To the Virgins, to Make Much of Time (Gather ye rosebuds)
Analysis: What's Up With the Title?
The poem is called "To the Virgins, to Make Much of Time." The poem is addressed, presumably, to a group of virgins, and it encourages them to make the most of their time… which turns out to mean "get married before you're too old." Really? Yep. Granted, the poem is a little more elegant than that (it contains some pretty stanzas about the rising and setting of the sun, flowers, and youth and vigor) but it's pretty clear that making the most of time involves not sitting around and avoiding marriage.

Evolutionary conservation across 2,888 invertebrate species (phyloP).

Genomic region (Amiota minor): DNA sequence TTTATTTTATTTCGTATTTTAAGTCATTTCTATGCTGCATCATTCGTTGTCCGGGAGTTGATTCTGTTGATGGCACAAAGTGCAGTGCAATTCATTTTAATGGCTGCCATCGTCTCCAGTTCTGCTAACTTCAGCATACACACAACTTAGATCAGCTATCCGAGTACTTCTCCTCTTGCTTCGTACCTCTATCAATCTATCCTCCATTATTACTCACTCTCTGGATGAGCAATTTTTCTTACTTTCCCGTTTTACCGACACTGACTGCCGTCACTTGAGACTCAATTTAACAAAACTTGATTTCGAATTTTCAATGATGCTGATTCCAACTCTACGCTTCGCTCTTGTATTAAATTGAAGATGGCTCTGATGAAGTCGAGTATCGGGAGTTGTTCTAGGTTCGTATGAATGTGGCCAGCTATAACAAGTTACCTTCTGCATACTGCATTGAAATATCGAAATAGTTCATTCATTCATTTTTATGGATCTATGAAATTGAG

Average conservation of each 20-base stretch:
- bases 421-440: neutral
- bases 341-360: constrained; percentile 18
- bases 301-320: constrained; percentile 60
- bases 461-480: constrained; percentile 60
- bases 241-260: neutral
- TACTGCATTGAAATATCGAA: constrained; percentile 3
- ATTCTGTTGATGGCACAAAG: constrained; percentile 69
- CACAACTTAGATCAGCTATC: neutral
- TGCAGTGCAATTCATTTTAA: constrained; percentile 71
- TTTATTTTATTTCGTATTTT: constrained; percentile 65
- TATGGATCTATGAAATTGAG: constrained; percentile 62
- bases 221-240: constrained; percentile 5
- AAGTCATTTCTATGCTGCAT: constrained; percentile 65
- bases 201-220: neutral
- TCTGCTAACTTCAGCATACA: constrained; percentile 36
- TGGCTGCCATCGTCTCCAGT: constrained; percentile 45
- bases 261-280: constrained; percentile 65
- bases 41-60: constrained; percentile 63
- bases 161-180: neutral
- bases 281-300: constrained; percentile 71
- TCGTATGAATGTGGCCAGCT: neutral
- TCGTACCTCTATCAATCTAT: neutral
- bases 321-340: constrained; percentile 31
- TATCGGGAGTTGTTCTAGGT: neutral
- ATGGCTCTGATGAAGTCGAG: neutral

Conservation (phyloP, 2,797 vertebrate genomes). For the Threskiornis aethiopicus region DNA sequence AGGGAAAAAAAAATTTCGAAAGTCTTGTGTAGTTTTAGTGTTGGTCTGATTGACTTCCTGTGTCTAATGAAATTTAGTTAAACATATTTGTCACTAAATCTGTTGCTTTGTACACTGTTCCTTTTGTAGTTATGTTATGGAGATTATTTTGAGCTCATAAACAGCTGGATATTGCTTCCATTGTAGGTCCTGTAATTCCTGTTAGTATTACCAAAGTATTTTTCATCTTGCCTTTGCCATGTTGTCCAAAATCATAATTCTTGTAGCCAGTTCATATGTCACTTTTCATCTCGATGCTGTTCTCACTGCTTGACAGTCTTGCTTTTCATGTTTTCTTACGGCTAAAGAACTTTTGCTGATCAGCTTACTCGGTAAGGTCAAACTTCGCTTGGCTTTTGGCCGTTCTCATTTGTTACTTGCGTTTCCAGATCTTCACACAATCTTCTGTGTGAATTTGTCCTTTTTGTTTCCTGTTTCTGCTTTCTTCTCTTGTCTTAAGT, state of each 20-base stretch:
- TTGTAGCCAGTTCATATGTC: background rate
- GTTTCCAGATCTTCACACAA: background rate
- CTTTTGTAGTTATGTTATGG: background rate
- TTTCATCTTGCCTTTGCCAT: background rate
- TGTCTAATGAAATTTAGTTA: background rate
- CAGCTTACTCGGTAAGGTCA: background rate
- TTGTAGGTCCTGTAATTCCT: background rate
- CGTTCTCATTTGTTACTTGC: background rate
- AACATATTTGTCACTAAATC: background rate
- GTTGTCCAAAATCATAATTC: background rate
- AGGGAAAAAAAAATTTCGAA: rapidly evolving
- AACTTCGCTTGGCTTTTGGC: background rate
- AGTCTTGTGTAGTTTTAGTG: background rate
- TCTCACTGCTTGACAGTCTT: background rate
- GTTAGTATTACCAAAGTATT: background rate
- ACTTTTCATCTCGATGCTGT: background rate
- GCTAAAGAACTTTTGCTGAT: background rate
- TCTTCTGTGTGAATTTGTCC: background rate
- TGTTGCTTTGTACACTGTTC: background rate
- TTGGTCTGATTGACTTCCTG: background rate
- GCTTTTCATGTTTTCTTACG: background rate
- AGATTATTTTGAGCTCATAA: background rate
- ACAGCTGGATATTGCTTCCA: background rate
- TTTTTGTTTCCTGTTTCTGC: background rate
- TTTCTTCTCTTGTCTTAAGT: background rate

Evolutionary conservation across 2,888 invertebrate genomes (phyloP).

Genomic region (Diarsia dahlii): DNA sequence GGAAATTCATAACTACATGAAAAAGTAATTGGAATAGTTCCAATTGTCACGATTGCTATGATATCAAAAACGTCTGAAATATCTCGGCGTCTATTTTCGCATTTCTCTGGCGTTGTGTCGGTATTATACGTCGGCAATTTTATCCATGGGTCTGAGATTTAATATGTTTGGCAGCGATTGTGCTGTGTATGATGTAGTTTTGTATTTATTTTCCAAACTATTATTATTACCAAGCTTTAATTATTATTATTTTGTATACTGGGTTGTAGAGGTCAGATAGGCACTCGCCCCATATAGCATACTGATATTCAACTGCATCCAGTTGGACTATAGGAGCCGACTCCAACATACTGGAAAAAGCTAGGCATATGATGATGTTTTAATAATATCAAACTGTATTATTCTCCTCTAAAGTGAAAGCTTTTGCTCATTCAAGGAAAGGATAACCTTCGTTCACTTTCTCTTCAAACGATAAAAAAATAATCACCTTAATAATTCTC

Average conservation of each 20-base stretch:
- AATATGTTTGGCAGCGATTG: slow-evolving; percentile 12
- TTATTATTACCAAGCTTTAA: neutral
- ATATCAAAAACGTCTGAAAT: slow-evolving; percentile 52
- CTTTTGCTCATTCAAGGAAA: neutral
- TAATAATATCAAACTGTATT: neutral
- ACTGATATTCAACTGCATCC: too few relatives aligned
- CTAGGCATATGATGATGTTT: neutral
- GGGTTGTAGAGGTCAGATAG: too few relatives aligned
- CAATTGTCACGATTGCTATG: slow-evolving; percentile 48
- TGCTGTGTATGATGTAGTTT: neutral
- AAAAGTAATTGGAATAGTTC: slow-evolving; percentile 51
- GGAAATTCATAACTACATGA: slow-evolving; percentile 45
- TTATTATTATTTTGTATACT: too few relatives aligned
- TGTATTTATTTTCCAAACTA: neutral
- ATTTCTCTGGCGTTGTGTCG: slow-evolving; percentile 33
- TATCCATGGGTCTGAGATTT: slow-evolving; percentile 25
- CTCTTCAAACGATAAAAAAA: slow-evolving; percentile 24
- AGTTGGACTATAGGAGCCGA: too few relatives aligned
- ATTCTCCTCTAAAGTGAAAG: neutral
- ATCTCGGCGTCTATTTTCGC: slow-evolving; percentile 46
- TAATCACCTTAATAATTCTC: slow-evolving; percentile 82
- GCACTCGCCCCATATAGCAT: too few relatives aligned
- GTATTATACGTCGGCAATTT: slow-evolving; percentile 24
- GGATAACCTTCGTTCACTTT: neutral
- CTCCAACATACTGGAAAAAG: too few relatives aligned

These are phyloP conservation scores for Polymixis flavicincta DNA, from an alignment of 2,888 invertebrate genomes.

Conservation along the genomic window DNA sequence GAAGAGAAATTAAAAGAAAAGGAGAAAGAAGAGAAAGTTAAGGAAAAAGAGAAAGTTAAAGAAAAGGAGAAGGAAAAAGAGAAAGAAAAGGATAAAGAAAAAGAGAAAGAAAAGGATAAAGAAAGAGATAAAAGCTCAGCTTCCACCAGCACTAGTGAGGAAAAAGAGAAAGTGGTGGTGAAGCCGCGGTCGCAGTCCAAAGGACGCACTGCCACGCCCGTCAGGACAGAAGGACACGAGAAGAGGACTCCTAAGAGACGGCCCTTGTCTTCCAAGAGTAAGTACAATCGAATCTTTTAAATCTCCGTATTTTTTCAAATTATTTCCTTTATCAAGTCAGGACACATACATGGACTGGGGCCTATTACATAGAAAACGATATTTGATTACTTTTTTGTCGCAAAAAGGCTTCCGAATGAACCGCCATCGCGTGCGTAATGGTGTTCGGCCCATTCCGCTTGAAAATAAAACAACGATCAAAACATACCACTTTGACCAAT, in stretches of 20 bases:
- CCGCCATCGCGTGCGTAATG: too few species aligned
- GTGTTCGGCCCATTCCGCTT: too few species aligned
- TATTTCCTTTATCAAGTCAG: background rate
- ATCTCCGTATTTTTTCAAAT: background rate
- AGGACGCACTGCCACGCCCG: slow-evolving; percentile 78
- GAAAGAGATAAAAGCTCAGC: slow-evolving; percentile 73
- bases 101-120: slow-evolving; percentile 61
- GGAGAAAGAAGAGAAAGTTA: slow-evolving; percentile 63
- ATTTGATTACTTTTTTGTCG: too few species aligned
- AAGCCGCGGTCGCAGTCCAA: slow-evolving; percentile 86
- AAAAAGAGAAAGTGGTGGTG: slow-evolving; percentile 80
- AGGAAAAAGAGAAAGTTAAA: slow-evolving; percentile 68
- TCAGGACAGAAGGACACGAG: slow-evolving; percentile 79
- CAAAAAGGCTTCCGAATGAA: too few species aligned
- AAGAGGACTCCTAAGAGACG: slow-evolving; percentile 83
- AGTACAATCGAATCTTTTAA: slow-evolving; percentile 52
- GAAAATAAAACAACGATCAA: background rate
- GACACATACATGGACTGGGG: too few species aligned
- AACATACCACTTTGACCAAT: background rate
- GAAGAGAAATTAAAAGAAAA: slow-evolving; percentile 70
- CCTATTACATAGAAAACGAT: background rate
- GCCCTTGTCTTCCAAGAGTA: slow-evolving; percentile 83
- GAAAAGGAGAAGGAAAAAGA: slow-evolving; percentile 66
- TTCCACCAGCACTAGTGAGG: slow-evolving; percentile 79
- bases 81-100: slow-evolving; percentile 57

It might seem strange that the poem thinks of marriage as a way to make "much of time." However, we have to consider that Herrick wrote it in the 1600s. People didn't live as long in those days, and marriage was an even bigger deal than it is now. (People took the whole no-sex-before-marriage thing more seriously, for one thing.) If you were a woman, marriage would have been really important if you wanted to be taken care of (women couldn't really get jobs), have a nice home, even have sex. If marriage could potentially provide these things in ways that the single life could not, it would indeed make sense to think of getting married as making the most of one's time.
If you were changing this poem up to fit the 21st century, what kinds of activities would you encourage young people to do in order to make "much of time"?